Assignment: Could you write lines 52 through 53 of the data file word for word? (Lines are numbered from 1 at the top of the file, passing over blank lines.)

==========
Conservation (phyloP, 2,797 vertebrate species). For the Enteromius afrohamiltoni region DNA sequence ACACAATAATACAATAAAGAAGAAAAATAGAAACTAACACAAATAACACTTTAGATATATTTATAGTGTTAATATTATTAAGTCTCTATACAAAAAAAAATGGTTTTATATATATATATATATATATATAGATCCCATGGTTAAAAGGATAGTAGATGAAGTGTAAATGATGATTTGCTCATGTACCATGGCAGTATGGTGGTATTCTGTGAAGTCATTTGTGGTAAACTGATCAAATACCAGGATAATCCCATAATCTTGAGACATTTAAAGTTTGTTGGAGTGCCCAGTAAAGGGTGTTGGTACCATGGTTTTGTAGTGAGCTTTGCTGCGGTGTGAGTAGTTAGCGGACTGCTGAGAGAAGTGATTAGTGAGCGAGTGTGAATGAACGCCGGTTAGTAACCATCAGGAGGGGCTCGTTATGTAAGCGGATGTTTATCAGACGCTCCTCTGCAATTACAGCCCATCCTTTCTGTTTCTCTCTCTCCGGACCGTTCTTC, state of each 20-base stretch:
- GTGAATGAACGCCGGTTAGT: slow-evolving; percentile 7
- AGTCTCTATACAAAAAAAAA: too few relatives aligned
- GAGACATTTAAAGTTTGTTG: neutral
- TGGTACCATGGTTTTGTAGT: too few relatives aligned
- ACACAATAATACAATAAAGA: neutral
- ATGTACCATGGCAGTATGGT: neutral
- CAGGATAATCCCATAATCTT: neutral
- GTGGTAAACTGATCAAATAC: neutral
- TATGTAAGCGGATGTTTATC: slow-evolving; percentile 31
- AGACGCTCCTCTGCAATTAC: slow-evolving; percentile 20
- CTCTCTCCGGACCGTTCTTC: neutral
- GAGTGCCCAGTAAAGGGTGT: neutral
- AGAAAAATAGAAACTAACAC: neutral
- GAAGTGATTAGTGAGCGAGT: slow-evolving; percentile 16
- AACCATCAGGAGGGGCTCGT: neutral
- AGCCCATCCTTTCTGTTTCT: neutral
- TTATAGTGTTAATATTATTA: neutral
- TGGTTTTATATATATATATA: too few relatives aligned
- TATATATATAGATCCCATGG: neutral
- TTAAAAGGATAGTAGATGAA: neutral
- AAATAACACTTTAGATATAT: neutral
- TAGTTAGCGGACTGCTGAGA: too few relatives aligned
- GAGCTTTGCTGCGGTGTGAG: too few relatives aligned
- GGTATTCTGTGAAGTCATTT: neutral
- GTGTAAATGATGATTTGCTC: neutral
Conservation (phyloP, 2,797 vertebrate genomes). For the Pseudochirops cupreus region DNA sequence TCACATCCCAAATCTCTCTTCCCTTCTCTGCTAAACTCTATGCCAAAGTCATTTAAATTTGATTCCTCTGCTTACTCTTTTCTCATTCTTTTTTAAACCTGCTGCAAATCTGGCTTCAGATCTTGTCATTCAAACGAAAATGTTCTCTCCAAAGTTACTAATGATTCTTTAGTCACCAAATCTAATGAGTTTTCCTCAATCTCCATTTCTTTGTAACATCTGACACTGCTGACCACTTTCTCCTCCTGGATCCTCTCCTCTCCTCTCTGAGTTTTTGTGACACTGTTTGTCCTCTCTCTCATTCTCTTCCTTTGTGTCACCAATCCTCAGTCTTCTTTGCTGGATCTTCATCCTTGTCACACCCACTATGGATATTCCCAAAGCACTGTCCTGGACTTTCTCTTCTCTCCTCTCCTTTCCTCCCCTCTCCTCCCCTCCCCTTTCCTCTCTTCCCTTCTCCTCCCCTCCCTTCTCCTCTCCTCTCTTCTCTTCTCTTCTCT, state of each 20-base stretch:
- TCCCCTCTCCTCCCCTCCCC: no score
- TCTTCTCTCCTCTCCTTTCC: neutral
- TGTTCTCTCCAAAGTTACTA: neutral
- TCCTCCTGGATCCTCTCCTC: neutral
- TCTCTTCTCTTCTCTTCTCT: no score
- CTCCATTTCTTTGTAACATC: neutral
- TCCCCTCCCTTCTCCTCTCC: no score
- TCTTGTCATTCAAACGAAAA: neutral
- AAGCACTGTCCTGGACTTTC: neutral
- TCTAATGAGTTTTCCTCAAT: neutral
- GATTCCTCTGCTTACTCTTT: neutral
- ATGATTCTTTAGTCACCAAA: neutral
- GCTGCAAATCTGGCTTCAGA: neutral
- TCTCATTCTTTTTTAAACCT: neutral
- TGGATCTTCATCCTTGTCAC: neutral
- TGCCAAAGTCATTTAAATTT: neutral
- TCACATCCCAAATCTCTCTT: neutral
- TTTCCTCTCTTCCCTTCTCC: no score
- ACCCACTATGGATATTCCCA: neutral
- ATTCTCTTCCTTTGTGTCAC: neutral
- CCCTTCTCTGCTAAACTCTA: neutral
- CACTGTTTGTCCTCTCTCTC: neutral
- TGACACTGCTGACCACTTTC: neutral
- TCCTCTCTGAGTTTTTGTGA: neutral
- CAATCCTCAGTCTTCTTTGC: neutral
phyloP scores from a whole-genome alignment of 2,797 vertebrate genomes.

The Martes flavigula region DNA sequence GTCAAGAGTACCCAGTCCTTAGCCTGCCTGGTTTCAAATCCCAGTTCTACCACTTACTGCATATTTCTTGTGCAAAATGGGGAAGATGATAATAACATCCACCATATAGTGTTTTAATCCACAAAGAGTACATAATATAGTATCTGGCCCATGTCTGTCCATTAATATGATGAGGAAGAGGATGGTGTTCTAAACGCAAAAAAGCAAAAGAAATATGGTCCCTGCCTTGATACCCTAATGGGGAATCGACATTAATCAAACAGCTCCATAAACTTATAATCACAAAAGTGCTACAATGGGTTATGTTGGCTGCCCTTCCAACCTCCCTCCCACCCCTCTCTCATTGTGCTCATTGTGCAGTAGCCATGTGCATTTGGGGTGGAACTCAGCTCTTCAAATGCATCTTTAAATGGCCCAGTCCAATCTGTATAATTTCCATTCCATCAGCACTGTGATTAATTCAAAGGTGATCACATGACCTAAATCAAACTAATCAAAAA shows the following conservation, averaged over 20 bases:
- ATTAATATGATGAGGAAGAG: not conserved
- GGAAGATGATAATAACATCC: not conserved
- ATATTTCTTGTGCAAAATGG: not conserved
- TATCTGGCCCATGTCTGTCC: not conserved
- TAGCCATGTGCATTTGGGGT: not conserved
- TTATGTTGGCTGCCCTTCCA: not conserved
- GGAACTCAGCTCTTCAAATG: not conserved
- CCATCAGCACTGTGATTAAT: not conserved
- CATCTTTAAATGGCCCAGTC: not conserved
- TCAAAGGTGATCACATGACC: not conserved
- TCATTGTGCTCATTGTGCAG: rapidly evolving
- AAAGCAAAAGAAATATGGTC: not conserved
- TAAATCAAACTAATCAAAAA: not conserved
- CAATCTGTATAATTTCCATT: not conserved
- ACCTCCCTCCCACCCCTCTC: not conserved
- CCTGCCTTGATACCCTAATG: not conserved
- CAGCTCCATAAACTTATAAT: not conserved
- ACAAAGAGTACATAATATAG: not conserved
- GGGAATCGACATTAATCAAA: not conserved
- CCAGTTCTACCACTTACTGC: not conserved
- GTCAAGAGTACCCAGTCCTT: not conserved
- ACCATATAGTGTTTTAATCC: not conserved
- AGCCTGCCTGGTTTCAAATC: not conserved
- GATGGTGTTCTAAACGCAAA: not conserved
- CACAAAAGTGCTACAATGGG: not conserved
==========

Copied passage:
- CAATCCTCAGTCTTCTTTGC: neutral
phyloP scores from a whole-genome alignment of 2,797 vertebrate genomes.